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Evaluating welfare and economic effects of raised fertility

Krzysztof Makarski (), Joanna Tyrowicz () and Magda Malec
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Magda Malec: Group for Research in Applied Economics (GRAPE)

No 25, GRAPE Working Papers from GRAPE Group for Research in Applied Economics

Abstract: In the context of the second demographic transition, many countries consider rising fertility through pro-family polices as a potentially viable solution to the fiscal pressure stemming from longevity. However, an increased number of births implies private and immediate costs, whereas the gains are not likely to surface until later and appear via internalizing the public benefits of younger and larger population. Hence, quantification of the net effects remains a challenge. We propose using an overlapping generations model with a rich family structure to quantify the effects of increased birth rates. We analyze the overall macroeconomic and welfare effects as well as the distribution of these effects across cohorts and study the sensitivity of the final effects to the assumed target value and path of increased fertility. We find that fiscal effects are positive but, even in the case of relatively large fertility increase, they are small. The sign and the size of both welfare and fiscal effects depend substantially on the patterns of increased fertility: if increased fertility occurs via lower childlessness, the fiscal effects are smaller and welfare effects are more likely to be negative than in the case of the intensive margin adjustments.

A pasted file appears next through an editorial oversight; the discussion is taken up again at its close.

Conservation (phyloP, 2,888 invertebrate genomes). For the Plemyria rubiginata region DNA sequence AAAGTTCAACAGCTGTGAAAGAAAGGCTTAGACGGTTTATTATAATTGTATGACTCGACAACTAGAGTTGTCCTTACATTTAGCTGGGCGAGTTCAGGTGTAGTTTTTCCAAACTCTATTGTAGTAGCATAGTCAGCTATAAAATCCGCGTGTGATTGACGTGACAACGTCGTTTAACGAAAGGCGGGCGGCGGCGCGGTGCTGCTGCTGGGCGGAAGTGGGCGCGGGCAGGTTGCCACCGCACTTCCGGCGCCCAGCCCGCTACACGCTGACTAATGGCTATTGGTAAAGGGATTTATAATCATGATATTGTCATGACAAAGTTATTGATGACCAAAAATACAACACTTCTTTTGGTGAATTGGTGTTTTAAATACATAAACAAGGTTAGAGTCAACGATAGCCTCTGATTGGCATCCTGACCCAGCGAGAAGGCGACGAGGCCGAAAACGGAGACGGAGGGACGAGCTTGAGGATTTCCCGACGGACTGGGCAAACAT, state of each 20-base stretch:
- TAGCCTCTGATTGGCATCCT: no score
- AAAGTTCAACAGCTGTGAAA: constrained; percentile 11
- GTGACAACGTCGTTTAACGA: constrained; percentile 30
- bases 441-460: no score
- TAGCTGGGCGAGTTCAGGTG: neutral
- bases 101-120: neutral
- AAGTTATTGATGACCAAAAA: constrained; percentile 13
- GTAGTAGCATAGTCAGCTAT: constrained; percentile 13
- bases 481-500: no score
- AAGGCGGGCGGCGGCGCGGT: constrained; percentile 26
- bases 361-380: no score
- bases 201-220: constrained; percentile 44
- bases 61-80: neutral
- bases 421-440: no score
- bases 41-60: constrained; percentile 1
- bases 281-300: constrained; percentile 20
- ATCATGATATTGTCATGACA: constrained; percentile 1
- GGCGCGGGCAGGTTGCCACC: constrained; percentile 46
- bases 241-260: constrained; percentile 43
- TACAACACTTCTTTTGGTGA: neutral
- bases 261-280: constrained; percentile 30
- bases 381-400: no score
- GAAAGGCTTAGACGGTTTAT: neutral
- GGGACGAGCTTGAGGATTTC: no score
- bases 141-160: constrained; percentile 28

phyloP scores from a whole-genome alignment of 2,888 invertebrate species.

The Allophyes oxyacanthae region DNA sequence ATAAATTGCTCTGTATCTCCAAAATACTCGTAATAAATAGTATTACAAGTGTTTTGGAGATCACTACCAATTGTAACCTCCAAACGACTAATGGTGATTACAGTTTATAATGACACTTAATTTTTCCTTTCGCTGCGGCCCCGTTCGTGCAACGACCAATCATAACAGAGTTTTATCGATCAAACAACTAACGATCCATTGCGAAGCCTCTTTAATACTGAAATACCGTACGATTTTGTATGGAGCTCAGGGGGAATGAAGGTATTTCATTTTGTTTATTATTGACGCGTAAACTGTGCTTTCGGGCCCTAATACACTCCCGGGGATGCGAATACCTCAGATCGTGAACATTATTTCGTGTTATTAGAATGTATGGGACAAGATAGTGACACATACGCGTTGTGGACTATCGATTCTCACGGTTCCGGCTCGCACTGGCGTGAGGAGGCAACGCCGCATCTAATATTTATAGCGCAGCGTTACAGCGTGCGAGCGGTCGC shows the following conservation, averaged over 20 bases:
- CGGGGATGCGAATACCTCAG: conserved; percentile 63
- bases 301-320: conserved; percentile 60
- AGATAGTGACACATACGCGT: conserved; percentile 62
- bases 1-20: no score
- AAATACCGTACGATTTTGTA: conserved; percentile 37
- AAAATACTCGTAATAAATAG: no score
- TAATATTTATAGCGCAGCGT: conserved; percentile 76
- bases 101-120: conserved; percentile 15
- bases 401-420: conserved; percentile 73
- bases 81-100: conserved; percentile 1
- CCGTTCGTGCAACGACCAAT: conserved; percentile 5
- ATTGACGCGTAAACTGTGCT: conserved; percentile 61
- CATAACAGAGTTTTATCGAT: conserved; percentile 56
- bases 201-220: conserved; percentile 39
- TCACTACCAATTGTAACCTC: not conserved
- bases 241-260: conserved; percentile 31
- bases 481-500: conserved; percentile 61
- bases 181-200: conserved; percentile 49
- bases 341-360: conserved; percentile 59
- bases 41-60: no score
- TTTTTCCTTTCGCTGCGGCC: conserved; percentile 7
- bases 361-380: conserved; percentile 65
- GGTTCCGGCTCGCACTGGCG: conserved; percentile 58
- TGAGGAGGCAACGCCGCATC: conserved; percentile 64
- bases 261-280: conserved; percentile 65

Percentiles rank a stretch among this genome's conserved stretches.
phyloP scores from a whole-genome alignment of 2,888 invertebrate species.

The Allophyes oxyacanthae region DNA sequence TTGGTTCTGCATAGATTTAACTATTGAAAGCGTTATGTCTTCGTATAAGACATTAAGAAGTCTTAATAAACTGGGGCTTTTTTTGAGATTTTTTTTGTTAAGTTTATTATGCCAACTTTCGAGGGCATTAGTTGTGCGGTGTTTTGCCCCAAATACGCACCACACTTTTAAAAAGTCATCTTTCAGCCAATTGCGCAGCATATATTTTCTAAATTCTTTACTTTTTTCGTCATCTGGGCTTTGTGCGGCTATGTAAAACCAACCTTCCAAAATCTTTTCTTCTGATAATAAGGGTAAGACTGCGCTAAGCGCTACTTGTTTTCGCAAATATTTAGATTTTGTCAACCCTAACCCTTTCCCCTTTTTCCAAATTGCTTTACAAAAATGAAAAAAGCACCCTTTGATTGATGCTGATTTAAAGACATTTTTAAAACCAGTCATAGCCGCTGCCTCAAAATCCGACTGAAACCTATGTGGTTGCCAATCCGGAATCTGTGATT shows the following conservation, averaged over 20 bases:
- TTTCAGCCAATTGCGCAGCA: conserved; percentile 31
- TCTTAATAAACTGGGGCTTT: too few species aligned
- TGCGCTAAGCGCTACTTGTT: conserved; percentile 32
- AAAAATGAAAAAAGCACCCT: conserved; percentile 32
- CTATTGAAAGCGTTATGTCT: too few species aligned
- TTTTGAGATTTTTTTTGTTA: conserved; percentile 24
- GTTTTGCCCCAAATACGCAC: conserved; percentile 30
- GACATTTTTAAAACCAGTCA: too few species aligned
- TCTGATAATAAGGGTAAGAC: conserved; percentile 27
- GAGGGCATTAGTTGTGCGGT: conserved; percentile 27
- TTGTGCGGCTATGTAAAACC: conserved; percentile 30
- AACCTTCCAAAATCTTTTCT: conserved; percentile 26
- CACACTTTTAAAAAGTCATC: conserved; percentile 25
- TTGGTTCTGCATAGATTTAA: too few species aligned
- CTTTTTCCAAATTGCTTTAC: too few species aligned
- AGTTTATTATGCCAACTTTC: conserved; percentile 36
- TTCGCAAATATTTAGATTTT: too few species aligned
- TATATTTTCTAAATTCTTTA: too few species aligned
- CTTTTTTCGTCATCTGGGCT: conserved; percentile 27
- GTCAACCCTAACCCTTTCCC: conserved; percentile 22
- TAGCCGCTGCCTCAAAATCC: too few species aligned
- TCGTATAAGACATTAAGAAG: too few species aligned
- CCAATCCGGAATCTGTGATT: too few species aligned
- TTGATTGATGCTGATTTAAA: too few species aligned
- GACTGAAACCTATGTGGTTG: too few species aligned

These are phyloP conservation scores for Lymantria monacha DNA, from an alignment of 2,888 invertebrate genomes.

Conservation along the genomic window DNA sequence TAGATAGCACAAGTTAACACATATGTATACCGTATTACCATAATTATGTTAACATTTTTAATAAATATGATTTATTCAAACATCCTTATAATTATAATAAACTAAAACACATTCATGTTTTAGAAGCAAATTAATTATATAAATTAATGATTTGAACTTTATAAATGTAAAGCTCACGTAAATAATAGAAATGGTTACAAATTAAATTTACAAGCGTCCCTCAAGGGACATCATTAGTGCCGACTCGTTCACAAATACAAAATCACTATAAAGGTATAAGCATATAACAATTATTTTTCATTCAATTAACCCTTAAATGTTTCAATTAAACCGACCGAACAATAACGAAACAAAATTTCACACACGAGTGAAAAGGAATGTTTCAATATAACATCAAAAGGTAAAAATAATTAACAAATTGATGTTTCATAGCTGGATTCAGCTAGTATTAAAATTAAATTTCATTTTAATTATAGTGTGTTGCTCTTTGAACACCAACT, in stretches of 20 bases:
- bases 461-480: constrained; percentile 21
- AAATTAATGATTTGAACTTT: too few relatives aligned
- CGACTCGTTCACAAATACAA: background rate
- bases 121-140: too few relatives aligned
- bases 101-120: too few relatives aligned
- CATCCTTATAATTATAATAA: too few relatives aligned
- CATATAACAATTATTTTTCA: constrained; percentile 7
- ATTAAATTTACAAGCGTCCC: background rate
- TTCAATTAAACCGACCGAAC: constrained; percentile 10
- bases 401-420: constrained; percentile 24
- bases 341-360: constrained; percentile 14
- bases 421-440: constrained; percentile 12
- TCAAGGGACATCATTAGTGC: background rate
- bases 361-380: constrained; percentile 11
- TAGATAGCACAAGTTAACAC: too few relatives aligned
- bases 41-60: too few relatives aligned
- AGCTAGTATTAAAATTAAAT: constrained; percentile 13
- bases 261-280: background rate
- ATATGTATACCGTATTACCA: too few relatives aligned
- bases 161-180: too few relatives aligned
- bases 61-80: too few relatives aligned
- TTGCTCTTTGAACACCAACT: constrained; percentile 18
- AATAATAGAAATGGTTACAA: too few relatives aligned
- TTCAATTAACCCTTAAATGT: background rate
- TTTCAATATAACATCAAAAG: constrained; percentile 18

Keywords: fertility; welfare; natalistic policies; overlapping generations model (search for similar items in EconPapers)
JEL-codes: H55 E17 C60 C68 E21 D63 (search for similar items in EconPapers)
New Economics Papers: this item is included in nep-age, nep-dge and nep-mac
Date: 2018
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